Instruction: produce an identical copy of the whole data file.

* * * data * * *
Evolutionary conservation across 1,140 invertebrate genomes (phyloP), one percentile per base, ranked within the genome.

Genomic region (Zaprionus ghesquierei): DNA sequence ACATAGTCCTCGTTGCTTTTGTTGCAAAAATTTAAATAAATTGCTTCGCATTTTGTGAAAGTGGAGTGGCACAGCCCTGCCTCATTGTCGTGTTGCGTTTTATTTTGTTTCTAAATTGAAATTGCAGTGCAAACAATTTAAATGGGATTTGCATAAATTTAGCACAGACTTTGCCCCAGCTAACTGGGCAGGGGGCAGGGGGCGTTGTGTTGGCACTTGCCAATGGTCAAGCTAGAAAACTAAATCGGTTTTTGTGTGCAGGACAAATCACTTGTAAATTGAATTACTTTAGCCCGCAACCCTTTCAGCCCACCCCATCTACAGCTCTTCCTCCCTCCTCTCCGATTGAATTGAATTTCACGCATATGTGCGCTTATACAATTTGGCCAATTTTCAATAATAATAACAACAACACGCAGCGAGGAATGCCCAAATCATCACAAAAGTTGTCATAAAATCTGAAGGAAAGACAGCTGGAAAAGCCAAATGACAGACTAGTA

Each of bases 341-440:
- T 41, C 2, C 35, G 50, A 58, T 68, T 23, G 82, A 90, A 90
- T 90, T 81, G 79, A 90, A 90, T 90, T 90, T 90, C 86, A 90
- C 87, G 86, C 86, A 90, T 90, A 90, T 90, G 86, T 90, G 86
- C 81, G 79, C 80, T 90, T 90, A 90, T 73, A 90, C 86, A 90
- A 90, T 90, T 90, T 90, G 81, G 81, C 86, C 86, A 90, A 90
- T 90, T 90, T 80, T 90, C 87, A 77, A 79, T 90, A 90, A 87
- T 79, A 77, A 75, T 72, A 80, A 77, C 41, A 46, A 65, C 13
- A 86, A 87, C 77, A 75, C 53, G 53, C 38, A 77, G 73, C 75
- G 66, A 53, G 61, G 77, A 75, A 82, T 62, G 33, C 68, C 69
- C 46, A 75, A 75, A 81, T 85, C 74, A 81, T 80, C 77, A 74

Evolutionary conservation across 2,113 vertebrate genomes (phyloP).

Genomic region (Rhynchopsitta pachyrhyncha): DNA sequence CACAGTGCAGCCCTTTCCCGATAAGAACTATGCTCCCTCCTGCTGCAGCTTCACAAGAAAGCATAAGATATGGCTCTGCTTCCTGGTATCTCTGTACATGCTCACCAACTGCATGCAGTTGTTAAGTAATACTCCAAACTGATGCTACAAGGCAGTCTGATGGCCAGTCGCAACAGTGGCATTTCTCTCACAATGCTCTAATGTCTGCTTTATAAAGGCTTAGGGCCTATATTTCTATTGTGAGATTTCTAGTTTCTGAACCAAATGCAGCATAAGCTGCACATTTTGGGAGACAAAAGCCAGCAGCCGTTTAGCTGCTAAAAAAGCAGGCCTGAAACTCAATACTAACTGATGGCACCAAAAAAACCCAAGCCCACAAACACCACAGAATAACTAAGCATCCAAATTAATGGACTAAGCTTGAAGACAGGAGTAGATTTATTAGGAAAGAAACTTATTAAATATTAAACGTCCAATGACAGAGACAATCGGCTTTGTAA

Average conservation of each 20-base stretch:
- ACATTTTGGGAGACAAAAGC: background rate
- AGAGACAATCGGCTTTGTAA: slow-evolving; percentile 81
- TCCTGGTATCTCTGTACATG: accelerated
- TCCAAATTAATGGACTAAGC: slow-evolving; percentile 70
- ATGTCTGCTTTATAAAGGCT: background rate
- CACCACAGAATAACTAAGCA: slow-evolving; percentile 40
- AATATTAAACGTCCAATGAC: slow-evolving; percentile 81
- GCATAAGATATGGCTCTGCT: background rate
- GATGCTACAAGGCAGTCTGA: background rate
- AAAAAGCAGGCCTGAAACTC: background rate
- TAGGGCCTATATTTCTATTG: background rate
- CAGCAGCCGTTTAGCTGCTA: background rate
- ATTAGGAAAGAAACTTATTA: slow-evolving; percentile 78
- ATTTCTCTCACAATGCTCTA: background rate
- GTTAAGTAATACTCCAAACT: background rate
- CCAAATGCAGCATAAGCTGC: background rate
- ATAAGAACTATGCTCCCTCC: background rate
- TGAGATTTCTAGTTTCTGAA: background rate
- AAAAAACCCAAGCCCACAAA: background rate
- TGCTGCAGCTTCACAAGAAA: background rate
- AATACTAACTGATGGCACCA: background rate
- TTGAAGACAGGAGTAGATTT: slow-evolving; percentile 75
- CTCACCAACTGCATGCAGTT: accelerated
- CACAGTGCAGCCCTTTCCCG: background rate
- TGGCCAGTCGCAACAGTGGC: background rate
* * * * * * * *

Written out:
Evolutionary conservation across 1,140 invertebrate genomes (phyloP), one percentile per base, ranked within the genome.

Genomic region (Zaprionus ghesquierei): DNA sequence ACATAGTCCTCGTTGCTTTTGTTGCAAAAATTTAAATAAATTGCTTCGCATTTTGTGAAAGTGGAGTGGCACAGCCCTGCCTCATTGTCGTGTTGCGTTTTATTTTGTTTCTAAATTGAAATTGCAGTGCAAACAATTTAAATGGGATTTGCATAAATTTAGCACAGACTTTGCCCCAGCTAACTGGGCAGGGGGCAGGGGGCGTTGTGTTGGCACTTGCCAATGGTCAAGCTAGAAAACTAAATCGGTTTTTGTGTGCAGGACAAATCACTTGTAAATTGAATTACTTTAGCCCGCAACCCTTTCAGCCCACCCCATCTACAGCTCTTCCTCCCTCCTCTCCGATTGAATTGAATTTCACGCATATGTGCGCTTATACAATTTGGCCAATTTTCAATAATAATAACAACAACACGCAGCGAGGAATGCCCAAATCATCACAAAAGTTGTCATAAAATCTGAAGGAAAGACAGCTGGAAAAGCCAAATGACAGACTAGTA

Each of bases 341-440:
- T 41, C 2, C 35, G 50, A 58, T 68, T 23, G 82, A 90, A 90
- T 90, T 81, G 79, A 90, A 90, T 90, T 90, T 90, C 86, A 90
- C 87, G 86, C 86, A 90, T 90, A 90, T 90, G 86, T 90, G 86
- C 81, G 79, C 80, T 90, T 90, A 90, T 73, A 90, C 86, A 90
- A 90, T 90, T 90, T 90, G 81, G 81, C 86, C 86, A 90, A 90
- T 90, T 90, T 80, T 90, C 87, A 77, A 79, T 90, A 90, A 87
- T 79, A 77, A 75, T 72, A 80, A 77, C 41, A 46, A 65, C 13
- A 86, A 87, C 77, A 75, C 53, G 53, C 38, A 77, G 73, C 75
- G 66, A 53, G 61, G 77, A 75, A 82, T 62, G 33, C 68, C 69
- C 46, A 75, A 75, A 81, T 85, C 74, A 81, T 80, C 77, A 74

Evolutionary conservation across 2,113 vertebrate genomes (phyloP).

Genomic region (Rhynchopsitta pachyrhyncha): DNA sequence CACAGTGCAGCCCTTTCCCGATAAGAACTATGCTCCCTCCTGCTGCAGCTTCACAAGAAAGCATAAGATATGGCTCTGCTTCCTGGTATCTCTGTACATGCTCACCAACTGCATGCAGTTGTTAAGTAATACTCCAAACTGATGCTACAAGGCAGTCTGATGGCCAGTCGCAACAGTGGCATTTCTCTCACAATGCTCTAATGTCTGCTTTATAAAGGCTTAGGGCCTATATTTCTATTGTGAGATTTCTAGTTTCTGAACCAAATGCAGCATAAGCTGCACATTTTGGGAGACAAAAGCCAGCAGCCGTTTAGCTGCTAAAAAAGCAGGCCTGAAACTCAATACTAACTGATGGCACCAAAAAAACCCAAGCCCACAAACACCACAGAATAACTAAGCATCCAAATTAATGGACTAAGCTTGAAGACAGGAGTAGATTTATTAGGAAAGAAACTTATTAAATATTAAACGTCCAATGACAGAGACAATCGGCTTTGTAA

Average conservation of each 20-base stretch:
- ACATTTTGGGAGACAAAAGC: background rate
- AGAGACAATCGGCTTTGTAA: slow-evolving; percentile 81
- TCCTGGTATCTCTGTACATG: accelerated
- TCCAAATTAATGGACTAAGC: slow-evolving; percentile 70
- ATGTCTGCTTTATAAAGGCT: background rate
- CACCACAGAATAACTAAGCA: slow-evolving; percentile 40
- AATATTAAACGTCCAATGAC: slow-evolving; percentile 81
- GCATAAGATATGGCTCTGCT: background rate
- GATGCTACAAGGCAGTCTGA: background rate
- AAAAAGCAGGCCTGAAACTC: background rate
- TAGGGCCTATATTTCTATTG: background rate
- CAGCAGCCGTTTAGCTGCTA: background rate
- ATTAGGAAAGAAACTTATTA: slow-evolving; percentile 78
- ATTTCTCTCACAATGCTCTA: background rate
- GTTAAGTAATACTCCAAACT: background rate
- CCAAATGCAGCATAAGCTGC: background rate
- ATAAGAACTATGCTCCCTCC: background rate
- TGAGATTTCTAGTTTCTGAA: background rate
- AAAAAACCCAAGCCCACAAA: background rate
- TGCTGCAGCTTCACAAGAAA: background rate
- AATACTAACTGATGGCACCA: background rate
- TTGAAGACAGGAGTAGATTT: slow-evolving; percentile 75
- CTCACCAACTGCATGCAGTT: accelerated
- CACAGTGCAGCCCTTTCCCG: background rate
- TGGCCAGTCGCAACAGTGGC: background rate